Civil War Letters from James R. Burke

The following letters are from James R. Burke to his wife Christian/Christianna Wheeler Burke in Bradley County, AR.

These letters appears courtesy of Lynn Groves .

Letters from James R. Burke, captured at Arkansas Post, 11 January 1863 send to Military Prison at Camp Douglas, IL. Died 18 March 1863 of typhoid. Buried at Oakwoods Cemetery, Chicago, IL.

These two letters found in a trunk in 1997 are the only thing my family had to remember James R. Burke. When he was captured in 1863 his family never knew about it. They only knew that his letters stopped, and that he never came home.

My cousin, Tracy Saunders, obtained these letters after my grandfather, "Pete" Saunders, passed away in 1997, and with the help of a friend, was able to find out via an internet search that he became a POW and died while in prison.

My grandfather had related to Tracy that his great-grandfather went to fight in the Civil War and was never heard from again.

It's chilling to think that without Tracy's dedication to find out what happened, we may never have found this information.

My cousin donated these letters to the Arkansas History Commission in 1999.

James R. Burke was married to Christian/Christianna Wheeler in Arkansas. He was in Arkansas prior to 1854, owned land and was listed in the 1860 census in Bradley County, AR. He had a daughter born in 1861 named Emily. Emily married Julius Saunders. He was affectionately known around the Wheeler Springs area as "Uncle Pete". Julius and Emily were the parents of Samuel Saunders whose son Rufus "Pete" Saunders was my grandfather.

These are the two letters transcribed as written by James R. Burke:

Arkansas Post, Ark. County, Ark.
October 15th, 1862

Dear wife, i have the opportunity to write you a few lines to let you no that i am well except the bowel complaint.
hoping these lines may find you all well. we left the springs the second day of the month to go to white river. we
got in six miles of the place we started, but we got orders to come to this place. we got here on Monday last. we
was on the road thirteen days. i am glad we come here in place of going to white river. it is only sixty five miles
from here home. this is about as good a place as we will get. they are building a fort here. they have got three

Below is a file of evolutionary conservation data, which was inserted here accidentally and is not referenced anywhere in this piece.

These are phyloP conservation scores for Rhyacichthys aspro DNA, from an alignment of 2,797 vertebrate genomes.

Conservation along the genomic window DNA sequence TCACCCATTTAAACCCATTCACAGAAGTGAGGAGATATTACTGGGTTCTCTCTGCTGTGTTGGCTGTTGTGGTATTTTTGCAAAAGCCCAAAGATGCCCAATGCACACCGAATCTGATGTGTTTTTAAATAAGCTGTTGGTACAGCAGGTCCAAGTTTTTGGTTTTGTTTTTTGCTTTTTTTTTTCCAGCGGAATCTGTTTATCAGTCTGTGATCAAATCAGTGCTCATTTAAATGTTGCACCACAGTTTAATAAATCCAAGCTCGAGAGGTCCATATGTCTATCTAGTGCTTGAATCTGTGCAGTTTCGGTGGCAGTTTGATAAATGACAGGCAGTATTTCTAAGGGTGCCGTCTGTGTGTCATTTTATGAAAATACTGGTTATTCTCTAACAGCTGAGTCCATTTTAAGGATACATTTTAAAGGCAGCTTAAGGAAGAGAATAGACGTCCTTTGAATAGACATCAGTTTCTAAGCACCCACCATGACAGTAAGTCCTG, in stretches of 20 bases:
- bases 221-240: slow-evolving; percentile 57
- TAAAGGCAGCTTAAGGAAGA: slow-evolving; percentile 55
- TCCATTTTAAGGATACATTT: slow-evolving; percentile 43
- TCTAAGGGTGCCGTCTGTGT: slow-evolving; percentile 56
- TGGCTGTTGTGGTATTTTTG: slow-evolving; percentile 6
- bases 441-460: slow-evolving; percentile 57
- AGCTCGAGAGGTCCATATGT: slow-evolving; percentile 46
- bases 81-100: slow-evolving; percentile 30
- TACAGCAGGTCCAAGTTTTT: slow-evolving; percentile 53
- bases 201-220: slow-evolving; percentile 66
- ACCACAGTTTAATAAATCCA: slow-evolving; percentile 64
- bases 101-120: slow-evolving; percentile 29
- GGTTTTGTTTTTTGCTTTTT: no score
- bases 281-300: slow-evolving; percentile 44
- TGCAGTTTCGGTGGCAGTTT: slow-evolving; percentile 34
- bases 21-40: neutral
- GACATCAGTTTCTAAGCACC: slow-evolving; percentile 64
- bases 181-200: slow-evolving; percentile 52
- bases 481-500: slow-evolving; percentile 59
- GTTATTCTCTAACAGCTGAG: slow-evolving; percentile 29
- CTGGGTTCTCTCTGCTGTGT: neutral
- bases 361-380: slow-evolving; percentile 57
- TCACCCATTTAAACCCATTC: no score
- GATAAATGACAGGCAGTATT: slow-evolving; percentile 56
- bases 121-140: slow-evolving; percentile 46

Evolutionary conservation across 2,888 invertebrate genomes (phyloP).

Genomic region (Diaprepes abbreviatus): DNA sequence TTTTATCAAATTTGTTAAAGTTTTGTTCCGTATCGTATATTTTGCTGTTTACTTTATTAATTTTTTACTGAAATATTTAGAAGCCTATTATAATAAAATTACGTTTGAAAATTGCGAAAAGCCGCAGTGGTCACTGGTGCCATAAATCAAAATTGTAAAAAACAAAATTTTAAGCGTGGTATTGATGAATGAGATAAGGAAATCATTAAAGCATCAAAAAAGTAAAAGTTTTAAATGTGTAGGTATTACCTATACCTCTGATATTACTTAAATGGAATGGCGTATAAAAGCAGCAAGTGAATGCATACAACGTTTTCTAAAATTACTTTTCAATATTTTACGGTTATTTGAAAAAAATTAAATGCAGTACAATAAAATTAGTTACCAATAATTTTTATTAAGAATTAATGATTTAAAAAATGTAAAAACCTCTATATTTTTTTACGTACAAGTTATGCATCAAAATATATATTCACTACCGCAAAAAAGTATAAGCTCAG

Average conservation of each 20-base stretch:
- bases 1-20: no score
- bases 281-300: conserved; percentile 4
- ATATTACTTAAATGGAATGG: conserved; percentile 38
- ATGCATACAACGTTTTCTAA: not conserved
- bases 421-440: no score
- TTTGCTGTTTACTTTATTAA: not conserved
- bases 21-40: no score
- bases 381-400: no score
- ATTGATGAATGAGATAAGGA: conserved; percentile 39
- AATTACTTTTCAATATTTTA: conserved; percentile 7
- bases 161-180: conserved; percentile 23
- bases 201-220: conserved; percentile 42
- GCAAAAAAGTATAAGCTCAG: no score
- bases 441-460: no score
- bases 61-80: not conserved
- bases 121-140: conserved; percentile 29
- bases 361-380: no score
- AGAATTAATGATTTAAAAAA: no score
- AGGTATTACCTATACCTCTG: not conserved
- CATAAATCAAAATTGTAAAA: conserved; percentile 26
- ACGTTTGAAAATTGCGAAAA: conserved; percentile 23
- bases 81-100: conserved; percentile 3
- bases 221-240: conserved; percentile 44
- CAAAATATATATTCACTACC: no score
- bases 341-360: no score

hundred negroes at work here. i have not heard from Jim and Ki since we started. we left a good many of our
men at the springs. all that is able will be here in a few days. i want you to write me about Jim and Ki if you hear
from them. we have subscribed to old man McKinney to bring letters and other things to us as long as we stay in
reach of him. for we did not no where we would go to. we can send letters by mail at this time. if you wish to send
letters by McKinney or other small things you will have to find out when he is comeing for i dont no when untill
he comes the first time. so there is two chances to send letters. i will send by both. i want you to write to me soom.
give me the news. we have none at this time. i have nothing to write on. i must come to a close.
Yours in love until death, J. R. Burke.

Arkansas Post, Ark. Co. Ark.
Wednesday morning November 5th, 1862

Dear wife, i have the opportunity to send you a few lines by lieutenant Bradley. he will start tomorrow. i am happy to
inform you that i am well. hopeing these lines will find you all well and in good spirits. i have not herd from Jim since
i wrote about him But i will hear from him in a few days. i hope that Ki has got home safe. i sent you a letter by Mr.
Moseley. we have got good log houses to live in. a plenty to eat at this time. we get pumpkins and potatoes and Beef
and bread and sugar. you need not be uneasy about me was long as i keep on my feet. i have learn how to get along
in the army. i have a easy time here with not much to do. i am getting verry lazy lying about here and studying about
home. i think the war will end before spring. we look for the yankeys here as soon as the waters gets up. it is very dry
here now the river is low. the fort is nearly done but i don't think the yankeys will ask it much odds although it is a
good peice of work. i dont here much news now. what i do hear we dont no whether it is so or i want you to write to me
by Bradley if you get this letter in time and send me a few pens in the letter. i lost my pen the other day. i hope i will
get the things that i wrote for my Mr. Moseley if McKiney ever comes back. the drauers you sent me is the warmest
i ever had. you may make me some under shirts as soon as you can for i don't believe i will get any here. it look like
it will keep you always working for me. i dont want you all to go naked if you can make or bye cloths nor work your
self to death. if the hogs gets fat and you have more than will do you sell it if you can. John Havis said he would by
your meat if you have any to sell, before i left. tell Bledsoe that i got his letter and was glad to hear from them and he
must excuse me for not writing to him for i have not got the paper to spare. and that he can hear how i am getting
along by coming to my house if i am lucky enough to get letters home. give them my respects. and tell him to write
to me. tell Bill Jim and Tom to be good boys and help you to work till pa comes home. tell Susan to be a smart girl
and learn to knit pa some socks. tell little emily that pa would give ten dollars to see her five minutes. give my
respects to you father and family. give my respects to Miss Jeffers and her fathers family. nothing more at present,
but remains yours, James R. Burke

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